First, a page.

Anime Vice News

Almost Otaku: What Happened to the Magical Girl Shows?

Did they ever go away?

 She's a girl... she's magic.
 She's a girl... she's magic.

Somebody asked me a while back (and a mea maxima culpa for missing the name) about what happened to all the magical girl shows. To be totally honest, I kind-of neglected the question because I didn’t know what the terminology was in reference to. Oddly enough, I got reminded of the question while reading THE TICK recently. My friends, Benn and Liz Robbins are doing a special “mangalicious” take on the hero and, in their afterward, they discussed how magical girls show were an influence of the comic - - the joke being that it’s this big dunderheaded superhero traveling to another world instead of a cute girl.

So, correct me if we’ve got it wrong, but magical girls shows are about a normal young girl getting transported to fantasy realm where they she, or may not, transform into powerful version of herself. I know ESCAFLOWNE fits the bill, and I imagine that FRUITS BASKET and SAILOR MOON do too - - though I'll confess to not being a devotee of either.

Snap reaction - - I don’t know if these can ever go out of style? Isn’t that the basic girl’s-oriented fantasy premise anyway? I remember comparing children’s literature in college and seeing the scenario I described above typically fit the mold of THE WIZARD OF OZ, ALICE IN WONDERLAND, PETER PAN, et al.  I don’t remember if I read some commentary on this or if it was my own conclusion, but there’s usually a revelation that the girl’s parents aren’t her plain ol' suburban 'rents, but are really kings and queens from a far away land who had to send her away. Though, I suppose that's a standard for male’s fantasies (STAR WARS) too?   

Once again, I'm turning the rhetorical mic and the metaphoric spotlight to you more seasoned lunatics in the Anime Vice community. Have I been informed correctly, here? Is it my assessment about right? Or am I way off? Are magical girls shows actually on the decline? Or is it just in our highly-fantastical imaginations?

Tom Pinchuk’s the writer of    HYBRID BASTARDS!  &   UNIMAGINABLE . Order them on Amazon   here   &     here .

vergiliuson Oct. 21, 2010 at 1:19 a.m.
Hmm...PRINCESS TUTU would be an example of a recent one.  It has the distinction of being the manliest thing ever produced in any medium.  It is so manly, lowercase letters cannot contain the manliness.
 
I also went back and watched Magic Knight Rayearth recently as part of an old-school binge I was on (the other half of the binge was G Gundam)...that show held up pretty well.
 
So I guess I know a little about this, albeit not a ton.  As for your definition--superpowers of some kind are required, travelling to another world is not.  A recycled transformation sequence is typically the giveaway.  Fruits Basket is a slice-of-life/romance show with some fantastical elements, but as the protagonist has no superpowers, isn't a magical girl show.  Sailor Moon counts.  I don't know about Escaflowne, since I haven't seen it.   WIkipedia offers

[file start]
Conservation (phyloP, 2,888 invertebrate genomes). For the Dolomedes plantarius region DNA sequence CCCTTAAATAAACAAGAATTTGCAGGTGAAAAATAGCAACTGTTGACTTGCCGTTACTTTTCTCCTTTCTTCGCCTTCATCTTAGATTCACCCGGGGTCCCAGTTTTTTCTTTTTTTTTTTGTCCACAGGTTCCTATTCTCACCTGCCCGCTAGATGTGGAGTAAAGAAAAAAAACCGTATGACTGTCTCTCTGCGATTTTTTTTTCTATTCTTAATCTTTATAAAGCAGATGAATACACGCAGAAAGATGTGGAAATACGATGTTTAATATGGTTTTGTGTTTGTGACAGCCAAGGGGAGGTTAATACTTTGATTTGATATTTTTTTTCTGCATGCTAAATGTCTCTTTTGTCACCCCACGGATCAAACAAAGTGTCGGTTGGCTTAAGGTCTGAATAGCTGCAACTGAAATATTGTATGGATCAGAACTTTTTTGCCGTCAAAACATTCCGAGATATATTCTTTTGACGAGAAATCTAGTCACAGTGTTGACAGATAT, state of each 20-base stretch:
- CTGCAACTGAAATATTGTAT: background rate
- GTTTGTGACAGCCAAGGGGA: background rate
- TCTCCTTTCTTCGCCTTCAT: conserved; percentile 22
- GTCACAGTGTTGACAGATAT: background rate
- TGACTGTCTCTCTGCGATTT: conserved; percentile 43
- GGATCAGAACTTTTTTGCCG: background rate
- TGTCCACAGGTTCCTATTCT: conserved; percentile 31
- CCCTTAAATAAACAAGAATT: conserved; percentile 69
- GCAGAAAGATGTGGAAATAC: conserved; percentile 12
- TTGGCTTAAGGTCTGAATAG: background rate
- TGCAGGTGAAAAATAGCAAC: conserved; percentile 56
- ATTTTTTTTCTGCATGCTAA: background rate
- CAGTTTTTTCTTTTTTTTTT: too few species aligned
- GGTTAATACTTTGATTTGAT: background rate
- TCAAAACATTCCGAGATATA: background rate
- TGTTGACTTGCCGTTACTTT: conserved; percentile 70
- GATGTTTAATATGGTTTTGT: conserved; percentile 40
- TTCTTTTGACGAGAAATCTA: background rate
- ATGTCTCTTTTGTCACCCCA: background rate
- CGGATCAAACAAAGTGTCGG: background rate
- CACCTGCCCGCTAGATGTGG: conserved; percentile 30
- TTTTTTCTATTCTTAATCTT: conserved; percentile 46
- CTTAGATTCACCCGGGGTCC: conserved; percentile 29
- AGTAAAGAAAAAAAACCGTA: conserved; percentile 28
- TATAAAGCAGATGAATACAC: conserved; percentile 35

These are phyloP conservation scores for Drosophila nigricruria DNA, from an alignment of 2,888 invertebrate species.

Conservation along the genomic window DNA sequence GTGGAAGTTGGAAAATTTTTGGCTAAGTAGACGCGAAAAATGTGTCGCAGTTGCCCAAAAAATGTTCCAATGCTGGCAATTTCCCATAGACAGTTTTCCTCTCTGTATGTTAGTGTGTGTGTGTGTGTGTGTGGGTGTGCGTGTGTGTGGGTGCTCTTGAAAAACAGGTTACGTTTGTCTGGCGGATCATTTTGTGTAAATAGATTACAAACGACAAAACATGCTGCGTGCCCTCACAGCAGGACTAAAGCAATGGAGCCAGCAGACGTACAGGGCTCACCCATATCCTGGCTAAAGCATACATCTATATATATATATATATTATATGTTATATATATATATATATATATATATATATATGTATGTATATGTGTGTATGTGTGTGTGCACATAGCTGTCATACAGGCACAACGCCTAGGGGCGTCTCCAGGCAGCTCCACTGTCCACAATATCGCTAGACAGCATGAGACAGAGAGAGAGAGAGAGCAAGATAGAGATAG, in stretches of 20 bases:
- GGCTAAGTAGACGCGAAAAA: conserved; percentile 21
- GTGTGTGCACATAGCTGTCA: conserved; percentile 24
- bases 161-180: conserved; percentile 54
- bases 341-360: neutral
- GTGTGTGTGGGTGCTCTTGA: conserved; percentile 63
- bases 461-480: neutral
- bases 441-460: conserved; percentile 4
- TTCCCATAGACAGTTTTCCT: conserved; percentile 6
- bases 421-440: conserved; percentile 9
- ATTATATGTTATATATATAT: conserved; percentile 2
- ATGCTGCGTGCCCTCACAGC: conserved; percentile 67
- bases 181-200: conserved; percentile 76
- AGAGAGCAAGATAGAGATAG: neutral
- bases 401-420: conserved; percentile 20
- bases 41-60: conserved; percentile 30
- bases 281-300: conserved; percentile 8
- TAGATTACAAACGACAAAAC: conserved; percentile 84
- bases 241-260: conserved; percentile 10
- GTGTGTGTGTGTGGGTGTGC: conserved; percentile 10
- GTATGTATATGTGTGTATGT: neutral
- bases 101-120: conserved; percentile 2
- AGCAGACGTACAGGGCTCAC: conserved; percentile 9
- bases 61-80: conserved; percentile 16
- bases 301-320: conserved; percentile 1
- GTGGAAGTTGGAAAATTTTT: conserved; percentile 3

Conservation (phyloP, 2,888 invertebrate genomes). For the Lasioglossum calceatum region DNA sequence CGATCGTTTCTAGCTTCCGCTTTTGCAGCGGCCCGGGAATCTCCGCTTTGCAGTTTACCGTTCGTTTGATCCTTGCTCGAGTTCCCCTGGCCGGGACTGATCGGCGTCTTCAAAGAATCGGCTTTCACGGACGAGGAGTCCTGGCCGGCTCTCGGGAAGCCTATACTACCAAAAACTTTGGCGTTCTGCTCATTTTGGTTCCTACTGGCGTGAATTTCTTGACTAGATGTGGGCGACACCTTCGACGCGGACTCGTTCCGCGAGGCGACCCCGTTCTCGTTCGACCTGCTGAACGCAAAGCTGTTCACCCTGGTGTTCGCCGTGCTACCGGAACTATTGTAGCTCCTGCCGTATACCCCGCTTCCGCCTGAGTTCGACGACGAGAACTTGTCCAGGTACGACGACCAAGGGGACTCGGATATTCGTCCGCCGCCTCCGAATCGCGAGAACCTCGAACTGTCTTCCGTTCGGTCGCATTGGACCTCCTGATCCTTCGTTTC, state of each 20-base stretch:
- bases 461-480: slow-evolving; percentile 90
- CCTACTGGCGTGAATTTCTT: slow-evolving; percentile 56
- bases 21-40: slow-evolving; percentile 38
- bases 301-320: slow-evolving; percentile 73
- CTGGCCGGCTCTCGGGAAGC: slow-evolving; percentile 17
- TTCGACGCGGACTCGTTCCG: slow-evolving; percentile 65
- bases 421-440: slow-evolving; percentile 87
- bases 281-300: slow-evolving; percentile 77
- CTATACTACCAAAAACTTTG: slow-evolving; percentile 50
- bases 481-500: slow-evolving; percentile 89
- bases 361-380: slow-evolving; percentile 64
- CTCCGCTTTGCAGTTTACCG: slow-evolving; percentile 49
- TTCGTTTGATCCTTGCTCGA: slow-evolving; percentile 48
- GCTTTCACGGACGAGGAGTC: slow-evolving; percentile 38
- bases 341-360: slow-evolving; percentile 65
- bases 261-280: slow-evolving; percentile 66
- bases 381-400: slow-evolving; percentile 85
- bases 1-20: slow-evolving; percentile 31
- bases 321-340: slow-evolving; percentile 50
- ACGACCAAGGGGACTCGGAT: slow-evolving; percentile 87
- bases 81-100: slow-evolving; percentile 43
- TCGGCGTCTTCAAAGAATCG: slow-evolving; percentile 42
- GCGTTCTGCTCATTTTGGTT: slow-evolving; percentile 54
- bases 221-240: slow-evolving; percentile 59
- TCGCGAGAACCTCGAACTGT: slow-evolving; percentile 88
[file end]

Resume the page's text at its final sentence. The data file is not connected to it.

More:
Cardcaptor Sakura, Princess Tutu, Sailor Moon, and Shugo Chara! as definative examples.
 
Two other things the article mentions that are consistent with my experience with the genre are that usually some kind of artifact gives the protagonist her powers, and her powers are usually vaguely defined (compared to shonen fighting shows, for instance).  Sort of a matter of whatever the plot happens to need.
 
The only other wrinkle I can think of is that in addition to there being magical girl shows, the magical girl is also sort of a stock character/character archetype.  For instance, Akikan! Is a harem romcom (mostly) where the cast is comprised mostly of magical girls (they are paragons of different types of soda, and [spoiler alert] are made to do battle so that the government can decide whether steel or aluminium cans are superior...it works, somehow.  Probably *because* it's so insane.)
 
Bewitched Agnes (forget the Japanese name) is notable as something of a deconstruction...it features a magical girl who is really pushing it on the "girl" side of things.  Her younger counterparts want her to retire.
 
I couldn't really tell you whether we are seeing more or fewer shows in this genre being made, as it typically isn't something I look out for.  Hope this helped regardless.
sotyfan16on Oct. 21, 2010 at 1:28 a.m.

Never been a fan of the Magical Girl genre but I am guilty of watching Sailor Moon when it was on Toonami (but who isn't, right?).

FoxxFireArt moderator on Oct. 21, 2010 at 2:09 a.m.
Actually, most magical girl series are about a girl who either already has some magical ability, stumbles into magical events, or is given a magical item. It's quite often these series take place in the real world. Far more often it's the shonen series that involve magic worlds.
 
The magical girl never really disappeared. it's just the transforming idea faded into the background. They were far more popular among the shojo set, but a few years back there was a sort of melding between the shonen and shojo fan bases. More modern series have a cross gender appeal, but tend toward the more male audience. Pokemon being one such example.